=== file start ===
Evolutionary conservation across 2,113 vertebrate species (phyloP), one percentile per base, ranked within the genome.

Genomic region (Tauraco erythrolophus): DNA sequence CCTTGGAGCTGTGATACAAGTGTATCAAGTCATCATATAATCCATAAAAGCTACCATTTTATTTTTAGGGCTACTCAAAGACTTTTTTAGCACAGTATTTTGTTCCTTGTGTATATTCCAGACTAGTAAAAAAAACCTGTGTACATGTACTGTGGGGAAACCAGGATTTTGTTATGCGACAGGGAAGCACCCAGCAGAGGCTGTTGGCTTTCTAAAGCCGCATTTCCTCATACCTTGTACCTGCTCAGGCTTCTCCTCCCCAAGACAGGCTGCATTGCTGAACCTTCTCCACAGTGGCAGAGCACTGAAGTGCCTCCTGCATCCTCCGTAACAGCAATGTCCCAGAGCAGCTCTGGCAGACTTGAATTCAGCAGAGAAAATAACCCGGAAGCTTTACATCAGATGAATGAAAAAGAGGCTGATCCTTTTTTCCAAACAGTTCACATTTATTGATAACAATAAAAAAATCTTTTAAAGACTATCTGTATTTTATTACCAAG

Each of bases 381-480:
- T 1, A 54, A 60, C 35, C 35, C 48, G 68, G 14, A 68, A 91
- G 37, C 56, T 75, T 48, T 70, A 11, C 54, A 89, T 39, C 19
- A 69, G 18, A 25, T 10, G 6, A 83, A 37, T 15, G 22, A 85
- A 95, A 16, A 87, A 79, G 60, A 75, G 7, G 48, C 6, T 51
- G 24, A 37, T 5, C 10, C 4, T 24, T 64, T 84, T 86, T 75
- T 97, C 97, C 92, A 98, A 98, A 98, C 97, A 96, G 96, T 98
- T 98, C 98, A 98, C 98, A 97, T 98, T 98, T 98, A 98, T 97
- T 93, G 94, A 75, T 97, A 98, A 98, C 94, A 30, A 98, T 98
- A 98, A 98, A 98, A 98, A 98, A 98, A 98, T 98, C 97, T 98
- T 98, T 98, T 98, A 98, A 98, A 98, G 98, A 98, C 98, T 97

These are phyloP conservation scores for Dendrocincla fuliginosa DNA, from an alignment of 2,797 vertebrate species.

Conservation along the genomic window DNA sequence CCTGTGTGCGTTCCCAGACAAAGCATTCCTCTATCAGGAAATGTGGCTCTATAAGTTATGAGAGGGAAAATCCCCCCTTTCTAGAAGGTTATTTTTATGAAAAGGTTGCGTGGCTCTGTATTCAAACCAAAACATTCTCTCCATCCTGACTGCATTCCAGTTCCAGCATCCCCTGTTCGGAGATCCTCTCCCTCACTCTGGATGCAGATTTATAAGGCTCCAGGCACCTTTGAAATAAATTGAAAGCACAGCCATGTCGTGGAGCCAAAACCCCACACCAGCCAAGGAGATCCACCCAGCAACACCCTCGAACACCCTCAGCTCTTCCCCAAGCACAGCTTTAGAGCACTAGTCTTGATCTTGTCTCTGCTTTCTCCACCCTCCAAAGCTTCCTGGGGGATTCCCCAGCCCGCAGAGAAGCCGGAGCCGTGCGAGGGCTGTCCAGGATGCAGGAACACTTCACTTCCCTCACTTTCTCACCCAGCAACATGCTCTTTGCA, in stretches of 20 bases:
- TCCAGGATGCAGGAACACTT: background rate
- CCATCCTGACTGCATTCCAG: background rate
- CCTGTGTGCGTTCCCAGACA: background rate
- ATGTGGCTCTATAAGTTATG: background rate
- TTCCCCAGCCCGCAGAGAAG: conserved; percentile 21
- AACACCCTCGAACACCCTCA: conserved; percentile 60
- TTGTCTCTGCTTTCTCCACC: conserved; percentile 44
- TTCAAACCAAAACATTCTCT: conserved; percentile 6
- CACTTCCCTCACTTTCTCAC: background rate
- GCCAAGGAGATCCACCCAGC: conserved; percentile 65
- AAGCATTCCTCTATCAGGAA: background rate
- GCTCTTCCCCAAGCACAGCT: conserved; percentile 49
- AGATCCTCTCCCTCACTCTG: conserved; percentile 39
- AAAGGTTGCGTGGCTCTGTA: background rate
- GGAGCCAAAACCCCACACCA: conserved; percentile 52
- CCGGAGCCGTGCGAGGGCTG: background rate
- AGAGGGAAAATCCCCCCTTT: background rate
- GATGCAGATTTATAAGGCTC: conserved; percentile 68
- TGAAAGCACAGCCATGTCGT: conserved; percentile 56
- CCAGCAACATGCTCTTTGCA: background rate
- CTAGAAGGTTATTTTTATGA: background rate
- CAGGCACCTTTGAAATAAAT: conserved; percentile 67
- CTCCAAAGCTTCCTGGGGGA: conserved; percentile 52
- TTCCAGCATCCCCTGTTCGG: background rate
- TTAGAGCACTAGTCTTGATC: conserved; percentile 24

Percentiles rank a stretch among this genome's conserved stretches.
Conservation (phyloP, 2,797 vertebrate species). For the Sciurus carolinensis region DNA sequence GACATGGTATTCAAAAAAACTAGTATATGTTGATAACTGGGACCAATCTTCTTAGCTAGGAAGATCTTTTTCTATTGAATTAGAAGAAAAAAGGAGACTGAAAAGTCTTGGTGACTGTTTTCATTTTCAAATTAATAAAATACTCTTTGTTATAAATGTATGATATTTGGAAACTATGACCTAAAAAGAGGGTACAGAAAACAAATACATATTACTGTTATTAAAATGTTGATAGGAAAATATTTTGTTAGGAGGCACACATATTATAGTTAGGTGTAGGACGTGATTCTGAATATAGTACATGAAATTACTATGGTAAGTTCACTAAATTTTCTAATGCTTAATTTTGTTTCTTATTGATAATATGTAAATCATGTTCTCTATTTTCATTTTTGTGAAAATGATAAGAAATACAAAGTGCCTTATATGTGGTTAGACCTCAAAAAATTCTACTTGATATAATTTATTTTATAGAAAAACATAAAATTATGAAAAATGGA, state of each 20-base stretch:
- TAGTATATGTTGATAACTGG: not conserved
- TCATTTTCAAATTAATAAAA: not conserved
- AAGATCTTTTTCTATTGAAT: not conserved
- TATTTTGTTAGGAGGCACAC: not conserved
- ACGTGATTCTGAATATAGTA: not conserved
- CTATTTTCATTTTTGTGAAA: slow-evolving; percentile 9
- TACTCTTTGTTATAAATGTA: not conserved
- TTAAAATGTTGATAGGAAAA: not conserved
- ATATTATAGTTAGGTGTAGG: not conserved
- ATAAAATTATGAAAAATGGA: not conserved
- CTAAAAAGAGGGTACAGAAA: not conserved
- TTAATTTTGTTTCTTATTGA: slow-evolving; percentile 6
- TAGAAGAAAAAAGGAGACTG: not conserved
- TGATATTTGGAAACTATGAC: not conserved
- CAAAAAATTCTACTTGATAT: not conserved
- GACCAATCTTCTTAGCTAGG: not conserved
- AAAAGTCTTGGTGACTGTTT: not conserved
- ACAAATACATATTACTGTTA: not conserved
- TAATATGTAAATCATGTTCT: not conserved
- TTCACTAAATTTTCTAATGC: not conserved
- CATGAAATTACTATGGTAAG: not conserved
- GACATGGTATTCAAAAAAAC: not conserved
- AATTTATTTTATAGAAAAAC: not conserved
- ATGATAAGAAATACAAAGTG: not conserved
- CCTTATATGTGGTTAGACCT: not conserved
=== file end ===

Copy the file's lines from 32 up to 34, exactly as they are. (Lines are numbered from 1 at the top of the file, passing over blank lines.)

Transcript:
- AGAGGGAAAATCCCCCCTTT: background rate
- GATGCAGATTTATAAGGCTC: conserved; percentile 68
- TGAAAGCACAGCCATGTCGT: conserved; percentile 56